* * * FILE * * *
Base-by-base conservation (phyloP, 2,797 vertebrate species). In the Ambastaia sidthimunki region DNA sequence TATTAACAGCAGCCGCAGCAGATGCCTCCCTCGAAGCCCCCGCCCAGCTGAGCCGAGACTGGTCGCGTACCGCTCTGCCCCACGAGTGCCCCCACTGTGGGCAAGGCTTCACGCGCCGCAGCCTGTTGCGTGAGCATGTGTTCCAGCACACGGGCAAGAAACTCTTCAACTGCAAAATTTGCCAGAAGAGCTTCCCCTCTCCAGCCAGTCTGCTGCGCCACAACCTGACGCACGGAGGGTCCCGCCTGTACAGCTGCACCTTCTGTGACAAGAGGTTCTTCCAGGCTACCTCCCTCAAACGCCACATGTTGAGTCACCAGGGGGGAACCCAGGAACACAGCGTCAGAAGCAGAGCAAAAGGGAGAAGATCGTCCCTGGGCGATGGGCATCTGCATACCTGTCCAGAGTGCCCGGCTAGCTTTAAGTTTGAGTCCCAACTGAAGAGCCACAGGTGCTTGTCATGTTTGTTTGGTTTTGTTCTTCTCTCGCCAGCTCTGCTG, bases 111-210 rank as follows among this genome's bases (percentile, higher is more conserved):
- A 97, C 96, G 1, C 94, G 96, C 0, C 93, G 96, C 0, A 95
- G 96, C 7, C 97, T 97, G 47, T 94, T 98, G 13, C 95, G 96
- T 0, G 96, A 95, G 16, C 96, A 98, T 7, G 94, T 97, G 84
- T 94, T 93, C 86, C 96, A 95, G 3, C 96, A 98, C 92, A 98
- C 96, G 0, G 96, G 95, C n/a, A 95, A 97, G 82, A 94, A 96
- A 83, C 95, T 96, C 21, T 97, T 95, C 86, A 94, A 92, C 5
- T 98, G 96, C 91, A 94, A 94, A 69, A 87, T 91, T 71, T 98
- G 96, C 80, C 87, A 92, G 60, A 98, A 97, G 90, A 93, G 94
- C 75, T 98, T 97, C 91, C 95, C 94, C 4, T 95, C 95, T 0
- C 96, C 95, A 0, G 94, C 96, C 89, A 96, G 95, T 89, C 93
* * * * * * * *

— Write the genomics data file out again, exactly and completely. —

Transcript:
Base-by-base conservation (phyloP, 2,797 vertebrate species). In the Ambastaia sidthimunki region DNA sequence TATTAACAGCAGCCGCAGCAGATGCCTCCCTCGAAGCCCCCGCCCAGCTGAGCCGAGACTGGTCGCGTACCGCTCTGCCCCACGAGTGCCCCCACTGTGGGCAAGGCTTCACGCGCCGCAGCCTGTTGCGTGAGCATGTGTTCCAGCACACGGGCAAGAAACTCTTCAACTGCAAAATTTGCCAGAAGAGCTTCCCCTCTCCAGCCAGTCTGCTGCGCCACAACCTGACGCACGGAGGGTCCCGCCTGTACAGCTGCACCTTCTGTGACAAGAGGTTCTTCCAGGCTACCTCCCTCAAACGCCACATGTTGAGTCACCAGGGGGGAACCCAGGAACACAGCGTCAGAAGCAGAGCAAAAGGGAGAAGATCGTCCCTGGGCGATGGGCATCTGCATACCTGTCCAGAGTGCCCGGCTAGCTTTAAGTTTGAGTCCCAACTGAAGAGCCACAGGTGCTTGTCATGTTTGTTTGGTTTTGTTCTTCTCTCGCCAGCTCTGCTG, bases 111-210 rank as follows among this genome's bases (percentile, higher is more conserved):
- A 97, C 96, G 1, C 94, G 96, C 0, C 93, G 96, C 0, A 95
- G 96, C 7, C 97, T 97, G 47, T 94, T 98, G 13, C 95, G 96
- T 0, G 96, A 95, G 16, C 96, A 98, T 7, G 94, T 97, G 84
- T 94, T 93, C 86, C 96, A 95, G 3, C 96, A 98, C 92, A 98
- C 96, G 0, G 96, G 95, C n/a, A 95, A 97, G 82, A 94, A 96
- A 83, C 95, T 96, C 21, T 97, T 95, C 86, A 94, A 92, C 5
- T 98, G 96, C 91, A 94, A 94, A 69, A 87, T 91, T 71, T 98
- G 96, C 80, C 87, A 92, G 60, A 98, A 97, G 90, A 93, G 94
- C 75, T 98, T 97, C 91, C 95, C 94, C 4, T 95, C 95, T 0
- C 96, C 95, A 0, G 94, C 96, C 89, A 96, G 95, T 89, C 93